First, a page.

Oh well, maybe I will remember later.

Papa Ray
West Texas
USA

 
At 9/02/2005 10:39:00 AM, Blogger ArmyArtilleryWife said...

Come visit my site. I have a post on what the administration did and when.

http://armyfawife.blogspot.com/2005/09/bushs-efforts-to-help-katrina-victims.html

What this should be about is the victims...what it IS about is blaming Bush for anything and everything.

If you need a laugh, which is important even in the wake of the worst tragedy: http://www.scrappleface.com/MT/archives/002306.html

We have a thing called federalism in this country--there are specific rules about when the federal government can act and what it can do.

With regards to preparation, some of that has to fall to individuals. They knew the hurricane was coming and those who are trapped chose to stay and chose not to prepare. Sure, there may be some with valid reasons and I'm sure there were some supplies that washed away...but I think those are the exceptions.

We have poor families arriving in our towns right now who fled the hurricane and we are taking care of them.

As to levee-reinforcing, it is 20-20 hindsight. Yeah, it is predictable that the levee would break (Led Zeppelin ROCKS, BTW ;-) ) when a monster storm hit directly. What wasn't clear was when that would happen. If they had rebuilt the levees in favor of some other project and then THAT project had been necessary to prevent a disaster, everyone would be pointing fingers about that one.

 
At 9/02/2005 11:38:00 AM, Blogger Papa Ray said...

Varifrank Nails it !! This is someone I read almost everyday. No, he is not a famous blogger but he writes much better than most. And..what matters to me is he writes it where even I can understand what he is saying.

If I had his talent, I wouldn't be a broke down ex-vet collecting disability and waiting to die....Oh, forgot, I can't die until my Love of My Life, Sweet Sarah, my one and only Favorite GrandDaughter has grown up and I have bought her, her favorite most wanted car.

Right now it is a bright red VW convertible with PURPLE flowers.

Of course, she is only 4 1/2 now, but I sure hope she gets what she wants.

If I'm around, you can be very sure of it.

Papa Ray
West Texas
USA

 
At 9/02/2005 01:15:00 PM, Blogger programmer craig said...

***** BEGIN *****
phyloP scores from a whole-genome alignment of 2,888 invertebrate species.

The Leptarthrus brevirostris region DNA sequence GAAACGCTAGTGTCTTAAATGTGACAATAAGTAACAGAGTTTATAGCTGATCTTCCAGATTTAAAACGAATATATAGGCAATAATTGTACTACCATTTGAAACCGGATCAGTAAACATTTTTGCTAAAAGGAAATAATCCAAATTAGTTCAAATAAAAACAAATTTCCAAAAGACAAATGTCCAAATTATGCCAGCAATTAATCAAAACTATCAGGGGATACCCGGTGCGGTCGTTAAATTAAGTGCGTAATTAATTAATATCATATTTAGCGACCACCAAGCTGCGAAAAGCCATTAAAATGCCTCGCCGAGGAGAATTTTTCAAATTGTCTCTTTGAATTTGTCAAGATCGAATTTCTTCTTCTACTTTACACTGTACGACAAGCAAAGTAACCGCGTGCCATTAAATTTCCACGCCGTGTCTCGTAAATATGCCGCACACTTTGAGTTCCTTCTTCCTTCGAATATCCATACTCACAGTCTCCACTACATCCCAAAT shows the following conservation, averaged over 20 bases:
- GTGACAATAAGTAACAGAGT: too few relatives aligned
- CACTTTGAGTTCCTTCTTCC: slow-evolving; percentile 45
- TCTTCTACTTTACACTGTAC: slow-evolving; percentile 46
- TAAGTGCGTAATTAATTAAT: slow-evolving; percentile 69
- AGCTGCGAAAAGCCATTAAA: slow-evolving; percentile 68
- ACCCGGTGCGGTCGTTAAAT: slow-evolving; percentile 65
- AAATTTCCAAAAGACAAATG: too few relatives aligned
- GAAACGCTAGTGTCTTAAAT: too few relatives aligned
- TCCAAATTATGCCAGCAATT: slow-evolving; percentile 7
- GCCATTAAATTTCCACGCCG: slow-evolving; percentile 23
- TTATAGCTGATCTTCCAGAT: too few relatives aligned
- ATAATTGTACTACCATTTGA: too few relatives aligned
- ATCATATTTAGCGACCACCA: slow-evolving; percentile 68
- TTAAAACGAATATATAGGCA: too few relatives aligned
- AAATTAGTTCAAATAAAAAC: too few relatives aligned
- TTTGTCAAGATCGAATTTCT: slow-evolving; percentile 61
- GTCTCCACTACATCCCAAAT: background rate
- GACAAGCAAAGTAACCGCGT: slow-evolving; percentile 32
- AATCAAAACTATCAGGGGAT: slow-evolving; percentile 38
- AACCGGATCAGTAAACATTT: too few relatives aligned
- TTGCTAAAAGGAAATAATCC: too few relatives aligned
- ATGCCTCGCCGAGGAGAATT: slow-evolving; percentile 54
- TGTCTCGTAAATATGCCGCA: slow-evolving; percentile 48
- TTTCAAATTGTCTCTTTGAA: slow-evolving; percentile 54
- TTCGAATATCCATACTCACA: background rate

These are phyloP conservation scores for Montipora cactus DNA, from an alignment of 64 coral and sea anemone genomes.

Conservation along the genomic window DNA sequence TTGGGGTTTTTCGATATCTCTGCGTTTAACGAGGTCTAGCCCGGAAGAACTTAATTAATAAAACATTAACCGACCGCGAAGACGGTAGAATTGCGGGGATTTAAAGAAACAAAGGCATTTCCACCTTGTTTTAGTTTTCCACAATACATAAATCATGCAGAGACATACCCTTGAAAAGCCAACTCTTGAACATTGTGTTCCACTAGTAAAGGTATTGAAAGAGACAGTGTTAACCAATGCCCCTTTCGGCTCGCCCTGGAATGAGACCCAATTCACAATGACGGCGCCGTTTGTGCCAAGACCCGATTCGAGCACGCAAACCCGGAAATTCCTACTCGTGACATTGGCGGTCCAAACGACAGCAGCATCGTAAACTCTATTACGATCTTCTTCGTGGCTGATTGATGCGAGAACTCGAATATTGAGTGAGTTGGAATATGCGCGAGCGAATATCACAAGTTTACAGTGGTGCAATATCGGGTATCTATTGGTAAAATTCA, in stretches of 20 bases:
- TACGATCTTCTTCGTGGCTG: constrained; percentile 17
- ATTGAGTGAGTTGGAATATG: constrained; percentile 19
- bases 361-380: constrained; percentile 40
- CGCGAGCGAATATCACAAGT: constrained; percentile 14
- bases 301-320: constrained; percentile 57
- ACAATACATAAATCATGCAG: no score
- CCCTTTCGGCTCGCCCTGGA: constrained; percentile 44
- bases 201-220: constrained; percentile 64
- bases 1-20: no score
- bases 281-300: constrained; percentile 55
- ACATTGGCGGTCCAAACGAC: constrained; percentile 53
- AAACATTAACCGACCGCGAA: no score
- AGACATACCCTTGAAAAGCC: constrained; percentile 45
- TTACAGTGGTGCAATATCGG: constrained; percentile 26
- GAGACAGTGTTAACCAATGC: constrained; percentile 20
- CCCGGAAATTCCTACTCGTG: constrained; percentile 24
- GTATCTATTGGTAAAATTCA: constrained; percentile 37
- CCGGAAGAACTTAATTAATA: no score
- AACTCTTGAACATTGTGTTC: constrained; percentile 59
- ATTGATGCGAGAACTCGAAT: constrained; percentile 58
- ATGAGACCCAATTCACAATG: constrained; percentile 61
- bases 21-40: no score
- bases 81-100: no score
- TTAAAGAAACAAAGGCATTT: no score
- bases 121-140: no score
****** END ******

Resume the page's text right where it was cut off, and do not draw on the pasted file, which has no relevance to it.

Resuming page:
A nuclear weapon would have destroyed the city AND the residents, SM. Although they (the feds) would certainly need a huge relief effort to aid the millions of people who would have radiation poisoning. But, really, no matter how big the relief effort, a nuclear attack would be unmanageable, right from the start.

 
At 9/02/2005 02:23:00 PM, Blogger Jen said...

The blame game is a waste of effort at this point, there will be plenty of time to assess blame after we can actually figure out what happened, after it's really all over.

Still, the blaming is understandable. It comes from people watching this debacle unfold in helpless horror. What else can you do but rage against whoever you normally rage against?

Still, there is a big difference between blaming the mayor of a below-sea-level city for lack of flood preparedness, and blaming the president for causing a hurricane because he didn't stop global warming.

Can we at least blame the violent anarchists for causing violent anarchy, or wouldn't that be politically correct?

 
At 9/02/2005 04:37:00 PM, Blogger Josie said...

I agree the blame game is pointless right now -- but when this is over Louisiana will need to do serious work. I'm a Floridian & before anybody says anything about Pres. Bush they need to talk about what the local and state governments did, and consequently, the people of Lousiana that have been electing these people. I definitely feel that they have not been handling N.O. right for a long time, and they did not handle this storm right either.

Jen, you made me think - the protest warriors for when they attend marches where the anarchists show up, & it should say something like: "Anarchy Now! Look how great it worked in New Orleans!"

 
At 9/02/2005 04:38:00 PM, Blogger Josie said...

errr, that was supposed to say, "the protest warriors need a sign for when..."

 
At 9/02/2005 05:03:00 PM, Blogger Josie said...

Well, I made my own post about who bears most of the blame:
http://girlofthesouth.blogspot.com/

 
At 9/02/2005 05:08:00 PM, Anonymous Pat in Houston said...

Home Land Security scope of view was disaster limited in area. The big post-disaster problem is logistics. There was a letter copied on instapudit: http://www.instapundit.com/ that provides several of the details:

I run a trade association of tank truck carriers trying to assist in the relief efforts by transporting food and potable water. I'm in regular contact with many of the companies, and here are some "on the ground" facts: 
1) Large trucks (80,000 lbs. gross weight) almost always have to use the Interstates. For trucks attempting to come in from outside the area, most of those roads (approaching the disaster area) are either closed or have bridges out. The so-called secondary roads may be somewhat passable, but their bridges (over rivers and streams) are not built to sustain such loads. Simply stated, you can't get there from here.
2) Trucks domicled in those areas (because that's where the companies traditionally serve customers) are still underwater, thus the equipment is not accessible;